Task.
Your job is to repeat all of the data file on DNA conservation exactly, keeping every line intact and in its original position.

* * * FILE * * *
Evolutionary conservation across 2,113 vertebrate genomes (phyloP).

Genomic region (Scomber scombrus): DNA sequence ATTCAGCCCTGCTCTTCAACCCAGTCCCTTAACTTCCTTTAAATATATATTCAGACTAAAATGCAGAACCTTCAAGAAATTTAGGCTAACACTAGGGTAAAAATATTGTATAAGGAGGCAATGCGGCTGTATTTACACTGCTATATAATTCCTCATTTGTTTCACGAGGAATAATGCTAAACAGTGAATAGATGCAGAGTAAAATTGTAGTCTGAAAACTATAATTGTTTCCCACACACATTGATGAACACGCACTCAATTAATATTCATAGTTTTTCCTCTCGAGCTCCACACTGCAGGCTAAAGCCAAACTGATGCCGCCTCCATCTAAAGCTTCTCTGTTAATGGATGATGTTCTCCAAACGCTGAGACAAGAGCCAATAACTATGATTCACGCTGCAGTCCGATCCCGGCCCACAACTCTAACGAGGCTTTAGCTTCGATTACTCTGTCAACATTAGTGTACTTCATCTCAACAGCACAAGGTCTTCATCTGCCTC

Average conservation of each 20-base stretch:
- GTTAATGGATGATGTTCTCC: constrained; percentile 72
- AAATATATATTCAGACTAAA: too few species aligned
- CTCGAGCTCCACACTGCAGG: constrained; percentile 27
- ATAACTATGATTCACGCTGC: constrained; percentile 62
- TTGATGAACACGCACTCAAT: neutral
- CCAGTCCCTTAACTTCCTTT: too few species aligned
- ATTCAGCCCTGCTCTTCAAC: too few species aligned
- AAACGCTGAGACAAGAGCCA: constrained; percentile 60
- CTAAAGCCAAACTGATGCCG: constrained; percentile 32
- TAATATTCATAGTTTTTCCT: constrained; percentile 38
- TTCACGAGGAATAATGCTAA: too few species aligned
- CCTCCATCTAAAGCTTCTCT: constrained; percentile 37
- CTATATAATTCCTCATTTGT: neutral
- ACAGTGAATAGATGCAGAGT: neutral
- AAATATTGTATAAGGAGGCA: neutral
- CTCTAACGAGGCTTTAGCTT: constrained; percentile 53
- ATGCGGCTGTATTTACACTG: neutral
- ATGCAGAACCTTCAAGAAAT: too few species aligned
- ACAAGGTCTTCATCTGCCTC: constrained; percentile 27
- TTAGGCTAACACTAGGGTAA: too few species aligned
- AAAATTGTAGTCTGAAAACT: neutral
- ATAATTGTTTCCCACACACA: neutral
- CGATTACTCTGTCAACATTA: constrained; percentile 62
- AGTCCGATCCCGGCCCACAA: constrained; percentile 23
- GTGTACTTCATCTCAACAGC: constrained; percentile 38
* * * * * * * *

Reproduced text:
Evolutionary conservation across 2,113 vertebrate genomes (phyloP).

Genomic region (Scomber scombrus): DNA sequence ATTCAGCCCTGCTCTTCAACCCAGTCCCTTAACTTCCTTTAAATATATATTCAGACTAAAATGCAGAACCTTCAAGAAATTTAGGCTAACACTAGGGTAAAAATATTGTATAAGGAGGCAATGCGGCTGTATTTACACTGCTATATAATTCCTCATTTGTTTCACGAGGAATAATGCTAAACAGTGAATAGATGCAGAGTAAAATTGTAGTCTGAAAACTATAATTGTTTCCCACACACATTGATGAACACGCACTCAATTAATATTCATAGTTTTTCCTCTCGAGCTCCACACTGCAGGCTAAAGCCAAACTGATGCCGCCTCCATCTAAAGCTTCTCTGTTAATGGATGATGTTCTCCAAACGCTGAGACAAGAGCCAATAACTATGATTCACGCTGCAGTCCGATCCCGGCCCACAACTCTAACGAGGCTTTAGCTTCGATTACTCTGTCAACATTAGTGTACTTCATCTCAACAGCACAAGGTCTTCATCTGCCTC

Average conservation of each 20-base stretch:
- GTTAATGGATGATGTTCTCC: constrained; percentile 72
- AAATATATATTCAGACTAAA: too few species aligned
- CTCGAGCTCCACACTGCAGG: constrained; percentile 27
- ATAACTATGATTCACGCTGC: constrained; percentile 62
- TTGATGAACACGCACTCAAT: neutral
- CCAGTCCCTTAACTTCCTTT: too few species aligned
- ATTCAGCCCTGCTCTTCAAC: too few species aligned
- AAACGCTGAGACAAGAGCCA: constrained; percentile 60
- CTAAAGCCAAACTGATGCCG: constrained; percentile 32
- TAATATTCATAGTTTTTCCT: constrained; percentile 38
- TTCACGAGGAATAATGCTAA: too few species aligned
- CCTCCATCTAAAGCTTCTCT: constrained; percentile 37
- CTATATAATTCCTCATTTGT: neutral
- ACAGTGAATAGATGCAGAGT: neutral
- AAATATTGTATAAGGAGGCA: neutral
- CTCTAACGAGGCTTTAGCTT: constrained; percentile 53
- ATGCGGCTGTATTTACACTG: neutral
- ATGCAGAACCTTCAAGAAAT: too few species aligned
- ACAAGGTCTTCATCTGCCTC: constrained; percentile 27
- TTAGGCTAACACTAGGGTAA: too few species aligned
- AAAATTGTAGTCTGAAAACT: neutral
- ATAATTGTTTCCCACACACA: neutral
- CGATTACTCTGTCAACATTA: constrained; percentile 62
- AGTCCGATCCCGGCCCACAA: constrained; percentile 23
- GTGTACTTCATCTCAACAGC: constrained; percentile 38